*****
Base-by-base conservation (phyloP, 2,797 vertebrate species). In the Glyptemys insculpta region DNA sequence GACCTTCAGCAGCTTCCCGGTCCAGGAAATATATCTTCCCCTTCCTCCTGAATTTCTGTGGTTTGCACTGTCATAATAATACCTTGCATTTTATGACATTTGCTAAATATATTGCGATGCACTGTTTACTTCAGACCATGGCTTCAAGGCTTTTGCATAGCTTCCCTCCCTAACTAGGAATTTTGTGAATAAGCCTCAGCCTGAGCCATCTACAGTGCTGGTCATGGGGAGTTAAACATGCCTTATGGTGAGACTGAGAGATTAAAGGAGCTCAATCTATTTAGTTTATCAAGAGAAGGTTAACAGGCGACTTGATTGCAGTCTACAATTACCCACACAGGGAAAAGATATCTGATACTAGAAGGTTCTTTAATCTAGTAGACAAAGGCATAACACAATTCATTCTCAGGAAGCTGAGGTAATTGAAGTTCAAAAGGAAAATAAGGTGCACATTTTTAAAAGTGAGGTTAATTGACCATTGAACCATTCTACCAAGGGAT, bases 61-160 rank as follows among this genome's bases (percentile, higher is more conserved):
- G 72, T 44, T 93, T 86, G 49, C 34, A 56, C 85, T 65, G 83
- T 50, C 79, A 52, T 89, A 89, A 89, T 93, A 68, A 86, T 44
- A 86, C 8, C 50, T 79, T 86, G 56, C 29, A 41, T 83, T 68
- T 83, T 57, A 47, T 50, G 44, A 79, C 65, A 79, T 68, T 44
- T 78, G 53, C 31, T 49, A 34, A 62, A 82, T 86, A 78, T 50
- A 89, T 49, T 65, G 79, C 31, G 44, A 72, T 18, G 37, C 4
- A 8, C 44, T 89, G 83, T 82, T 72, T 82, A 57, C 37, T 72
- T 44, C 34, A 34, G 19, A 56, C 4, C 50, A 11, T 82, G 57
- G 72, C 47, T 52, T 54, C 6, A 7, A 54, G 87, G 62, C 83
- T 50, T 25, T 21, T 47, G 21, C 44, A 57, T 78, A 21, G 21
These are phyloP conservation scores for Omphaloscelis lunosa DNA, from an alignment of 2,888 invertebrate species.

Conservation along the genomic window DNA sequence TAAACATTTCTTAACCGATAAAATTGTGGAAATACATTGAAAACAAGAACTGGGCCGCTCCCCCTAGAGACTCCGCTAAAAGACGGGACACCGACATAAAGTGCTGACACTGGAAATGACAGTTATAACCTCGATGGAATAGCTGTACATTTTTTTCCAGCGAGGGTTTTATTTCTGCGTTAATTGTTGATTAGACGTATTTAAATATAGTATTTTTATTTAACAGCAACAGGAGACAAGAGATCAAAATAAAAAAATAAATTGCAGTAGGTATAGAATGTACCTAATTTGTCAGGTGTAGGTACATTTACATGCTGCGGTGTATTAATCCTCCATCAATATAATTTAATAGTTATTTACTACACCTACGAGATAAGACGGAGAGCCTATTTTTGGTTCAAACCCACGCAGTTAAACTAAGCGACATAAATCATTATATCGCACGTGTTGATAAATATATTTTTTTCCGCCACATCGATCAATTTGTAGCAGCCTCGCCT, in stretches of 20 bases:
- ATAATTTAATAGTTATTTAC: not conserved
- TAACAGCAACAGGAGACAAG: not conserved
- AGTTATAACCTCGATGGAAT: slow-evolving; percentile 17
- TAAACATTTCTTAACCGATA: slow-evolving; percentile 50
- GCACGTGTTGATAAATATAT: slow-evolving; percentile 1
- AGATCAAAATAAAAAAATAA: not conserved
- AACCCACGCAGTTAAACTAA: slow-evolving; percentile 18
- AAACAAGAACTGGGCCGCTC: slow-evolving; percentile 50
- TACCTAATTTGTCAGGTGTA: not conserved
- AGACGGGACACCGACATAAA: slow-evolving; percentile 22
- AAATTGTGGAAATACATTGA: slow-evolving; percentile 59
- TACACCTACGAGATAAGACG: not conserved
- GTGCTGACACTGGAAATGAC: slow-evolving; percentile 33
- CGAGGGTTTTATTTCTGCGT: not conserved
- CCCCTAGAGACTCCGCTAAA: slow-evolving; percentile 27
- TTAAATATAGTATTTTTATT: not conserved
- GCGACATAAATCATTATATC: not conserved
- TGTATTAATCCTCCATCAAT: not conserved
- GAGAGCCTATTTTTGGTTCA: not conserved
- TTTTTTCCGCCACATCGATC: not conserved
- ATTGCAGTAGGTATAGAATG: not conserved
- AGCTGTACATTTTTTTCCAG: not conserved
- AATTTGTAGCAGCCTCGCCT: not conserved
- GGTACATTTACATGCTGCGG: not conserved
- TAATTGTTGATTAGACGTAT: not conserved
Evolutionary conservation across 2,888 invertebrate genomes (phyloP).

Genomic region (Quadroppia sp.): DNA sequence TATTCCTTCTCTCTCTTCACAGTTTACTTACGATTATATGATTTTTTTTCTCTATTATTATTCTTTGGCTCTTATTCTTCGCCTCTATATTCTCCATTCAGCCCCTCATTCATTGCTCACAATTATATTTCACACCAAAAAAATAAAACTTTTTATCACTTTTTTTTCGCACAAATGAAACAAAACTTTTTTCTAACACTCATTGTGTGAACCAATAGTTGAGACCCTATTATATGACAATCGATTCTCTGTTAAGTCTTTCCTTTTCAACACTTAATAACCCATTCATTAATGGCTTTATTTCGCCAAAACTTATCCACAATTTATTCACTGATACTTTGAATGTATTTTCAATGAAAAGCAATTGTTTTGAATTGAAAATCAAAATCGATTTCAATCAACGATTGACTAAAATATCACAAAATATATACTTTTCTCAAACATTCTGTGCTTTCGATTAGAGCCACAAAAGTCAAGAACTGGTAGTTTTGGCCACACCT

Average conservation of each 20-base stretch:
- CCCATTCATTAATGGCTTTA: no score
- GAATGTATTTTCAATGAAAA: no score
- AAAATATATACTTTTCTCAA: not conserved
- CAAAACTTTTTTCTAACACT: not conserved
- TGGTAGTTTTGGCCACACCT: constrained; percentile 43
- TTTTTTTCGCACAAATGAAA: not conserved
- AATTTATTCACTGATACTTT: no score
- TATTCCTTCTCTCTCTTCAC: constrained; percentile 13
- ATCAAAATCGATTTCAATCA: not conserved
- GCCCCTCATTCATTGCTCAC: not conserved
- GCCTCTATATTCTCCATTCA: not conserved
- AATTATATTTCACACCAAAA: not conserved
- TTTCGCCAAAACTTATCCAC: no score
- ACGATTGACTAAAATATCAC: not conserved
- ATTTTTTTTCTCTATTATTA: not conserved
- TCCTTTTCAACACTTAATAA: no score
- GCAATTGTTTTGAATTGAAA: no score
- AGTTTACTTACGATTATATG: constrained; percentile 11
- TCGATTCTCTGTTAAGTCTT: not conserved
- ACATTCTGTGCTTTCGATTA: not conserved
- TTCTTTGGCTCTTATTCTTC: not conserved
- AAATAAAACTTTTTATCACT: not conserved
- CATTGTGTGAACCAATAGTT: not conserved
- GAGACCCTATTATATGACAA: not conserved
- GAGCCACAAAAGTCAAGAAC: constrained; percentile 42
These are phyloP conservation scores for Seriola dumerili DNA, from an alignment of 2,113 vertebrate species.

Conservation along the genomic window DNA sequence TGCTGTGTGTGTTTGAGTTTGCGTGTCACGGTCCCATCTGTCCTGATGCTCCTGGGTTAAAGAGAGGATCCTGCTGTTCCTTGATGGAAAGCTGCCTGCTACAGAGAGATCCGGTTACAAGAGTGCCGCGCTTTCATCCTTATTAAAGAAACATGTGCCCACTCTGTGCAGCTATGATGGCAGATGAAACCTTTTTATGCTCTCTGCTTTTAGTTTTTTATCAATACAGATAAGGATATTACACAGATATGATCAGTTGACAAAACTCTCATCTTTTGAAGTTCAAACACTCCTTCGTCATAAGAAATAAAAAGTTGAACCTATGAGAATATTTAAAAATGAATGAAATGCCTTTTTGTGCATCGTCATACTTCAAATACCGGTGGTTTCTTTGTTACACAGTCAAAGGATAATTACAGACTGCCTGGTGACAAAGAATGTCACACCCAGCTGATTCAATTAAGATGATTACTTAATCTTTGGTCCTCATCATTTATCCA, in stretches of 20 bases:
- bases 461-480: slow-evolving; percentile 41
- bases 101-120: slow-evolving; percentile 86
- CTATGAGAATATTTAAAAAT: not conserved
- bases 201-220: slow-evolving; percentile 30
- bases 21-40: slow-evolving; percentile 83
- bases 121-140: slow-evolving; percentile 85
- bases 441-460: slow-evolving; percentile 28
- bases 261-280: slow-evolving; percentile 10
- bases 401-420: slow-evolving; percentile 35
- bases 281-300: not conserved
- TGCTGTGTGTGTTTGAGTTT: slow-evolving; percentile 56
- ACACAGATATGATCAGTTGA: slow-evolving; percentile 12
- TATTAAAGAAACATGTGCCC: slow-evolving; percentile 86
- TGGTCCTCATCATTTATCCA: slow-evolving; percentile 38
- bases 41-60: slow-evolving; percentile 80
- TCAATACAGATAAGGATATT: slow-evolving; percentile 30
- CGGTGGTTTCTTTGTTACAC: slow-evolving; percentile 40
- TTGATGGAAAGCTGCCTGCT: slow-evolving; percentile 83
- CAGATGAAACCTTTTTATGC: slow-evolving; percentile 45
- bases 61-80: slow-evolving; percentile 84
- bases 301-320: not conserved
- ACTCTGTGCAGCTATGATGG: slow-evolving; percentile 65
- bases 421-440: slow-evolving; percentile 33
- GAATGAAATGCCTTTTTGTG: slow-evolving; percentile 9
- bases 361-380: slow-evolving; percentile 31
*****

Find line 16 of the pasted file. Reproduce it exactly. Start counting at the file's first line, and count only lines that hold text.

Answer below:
- AGTTATAACCTCGATGGAAT: slow-evolving; percentile 17